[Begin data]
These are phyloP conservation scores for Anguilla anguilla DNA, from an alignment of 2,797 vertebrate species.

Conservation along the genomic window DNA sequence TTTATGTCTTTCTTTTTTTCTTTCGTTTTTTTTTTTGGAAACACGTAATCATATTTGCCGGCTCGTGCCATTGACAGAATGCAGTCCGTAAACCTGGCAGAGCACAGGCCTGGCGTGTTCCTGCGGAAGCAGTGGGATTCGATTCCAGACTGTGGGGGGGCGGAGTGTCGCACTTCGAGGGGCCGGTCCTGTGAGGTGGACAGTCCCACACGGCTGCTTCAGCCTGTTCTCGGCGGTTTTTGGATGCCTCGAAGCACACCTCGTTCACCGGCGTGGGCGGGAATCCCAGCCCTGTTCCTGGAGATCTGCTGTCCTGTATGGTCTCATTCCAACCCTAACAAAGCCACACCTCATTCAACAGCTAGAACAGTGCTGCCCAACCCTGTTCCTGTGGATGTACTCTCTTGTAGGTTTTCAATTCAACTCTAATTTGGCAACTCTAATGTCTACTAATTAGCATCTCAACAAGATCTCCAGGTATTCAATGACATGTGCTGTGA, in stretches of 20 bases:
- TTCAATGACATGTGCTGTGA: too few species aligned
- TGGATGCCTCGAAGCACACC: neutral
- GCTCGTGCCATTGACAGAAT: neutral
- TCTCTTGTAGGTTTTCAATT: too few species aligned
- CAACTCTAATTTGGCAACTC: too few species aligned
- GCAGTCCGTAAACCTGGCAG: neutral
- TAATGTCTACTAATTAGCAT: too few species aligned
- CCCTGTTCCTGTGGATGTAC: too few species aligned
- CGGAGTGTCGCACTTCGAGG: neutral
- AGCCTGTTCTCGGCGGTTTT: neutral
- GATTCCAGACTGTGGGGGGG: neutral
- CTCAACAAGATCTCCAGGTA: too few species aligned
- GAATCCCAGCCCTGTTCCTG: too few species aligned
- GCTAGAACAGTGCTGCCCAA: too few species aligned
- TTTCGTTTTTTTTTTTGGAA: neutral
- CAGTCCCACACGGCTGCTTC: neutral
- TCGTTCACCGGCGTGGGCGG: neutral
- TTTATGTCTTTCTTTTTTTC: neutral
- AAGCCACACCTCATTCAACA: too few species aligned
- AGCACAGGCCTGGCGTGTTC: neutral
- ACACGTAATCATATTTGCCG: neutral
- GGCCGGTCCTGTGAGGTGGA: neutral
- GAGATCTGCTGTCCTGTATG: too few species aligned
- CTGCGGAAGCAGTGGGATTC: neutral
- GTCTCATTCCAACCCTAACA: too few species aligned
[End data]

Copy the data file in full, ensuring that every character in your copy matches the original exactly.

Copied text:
These are phyloP conservation scores for Anguilla anguilla DNA, from an alignment of 2,797 vertebrate species.

Conservation along the genomic window DNA sequence TTTATGTCTTTCTTTTTTTCTTTCGTTTTTTTTTTTGGAAACACGTAATCATATTTGCCGGCTCGTGCCATTGACAGAATGCAGTCCGTAAACCTGGCAGAGCACAGGCCTGGCGTGTTCCTGCGGAAGCAGTGGGATTCGATTCCAGACTGTGGGGGGGCGGAGTGTCGCACTTCGAGGGGCCGGTCCTGTGAGGTGGACAGTCCCACACGGCTGCTTCAGCCTGTTCTCGGCGGTTTTTGGATGCCTCGAAGCACACCTCGTTCACCGGCGTGGGCGGGAATCCCAGCCCTGTTCCTGGAGATCTGCTGTCCTGTATGGTCTCATTCCAACCCTAACAAAGCCACACCTCATTCAACAGCTAGAACAGTGCTGCCCAACCCTGTTCCTGTGGATGTACTCTCTTGTAGGTTTTCAATTCAACTCTAATTTGGCAACTCTAATGTCTACTAATTAGCATCTCAACAAGATCTCCAGGTATTCAATGACATGTGCTGTGA, in stretches of 20 bases:
- TTCAATGACATGTGCTGTGA: too few species aligned
- TGGATGCCTCGAAGCACACC: neutral
- GCTCGTGCCATTGACAGAAT: neutral
- TCTCTTGTAGGTTTTCAATT: too few species aligned
- CAACTCTAATTTGGCAACTC: too few species aligned
- GCAGTCCGTAAACCTGGCAG: neutral
- TAATGTCTACTAATTAGCAT: too few species aligned
- CCCTGTTCCTGTGGATGTAC: too few species aligned
- CGGAGTGTCGCACTTCGAGG: neutral
- AGCCTGTTCTCGGCGGTTTT: neutral
- GATTCCAGACTGTGGGGGGG: neutral
- CTCAACAAGATCTCCAGGTA: too few species aligned
- GAATCCCAGCCCTGTTCCTG: too few species aligned
- GCTAGAACAGTGCTGCCCAA: too few species aligned
- TTTCGTTTTTTTTTTTGGAA: neutral
- CAGTCCCACACGGCTGCTTC: neutral
- TCGTTCACCGGCGTGGGCGG: neutral
- TTTATGTCTTTCTTTTTTTC: neutral
- AAGCCACACCTCATTCAACA: too few species aligned
- AGCACAGGCCTGGCGTGTTC: neutral
- ACACGTAATCATATTTGCCG: neutral
- GGCCGGTCCTGTGAGGTGGA: neutral
- GAGATCTGCTGTCCTGTATG: too few species aligned
- CTGCGGAAGCAGTGGGATTC: neutral
- GTCTCATTCCAACCCTAACA: too few species aligned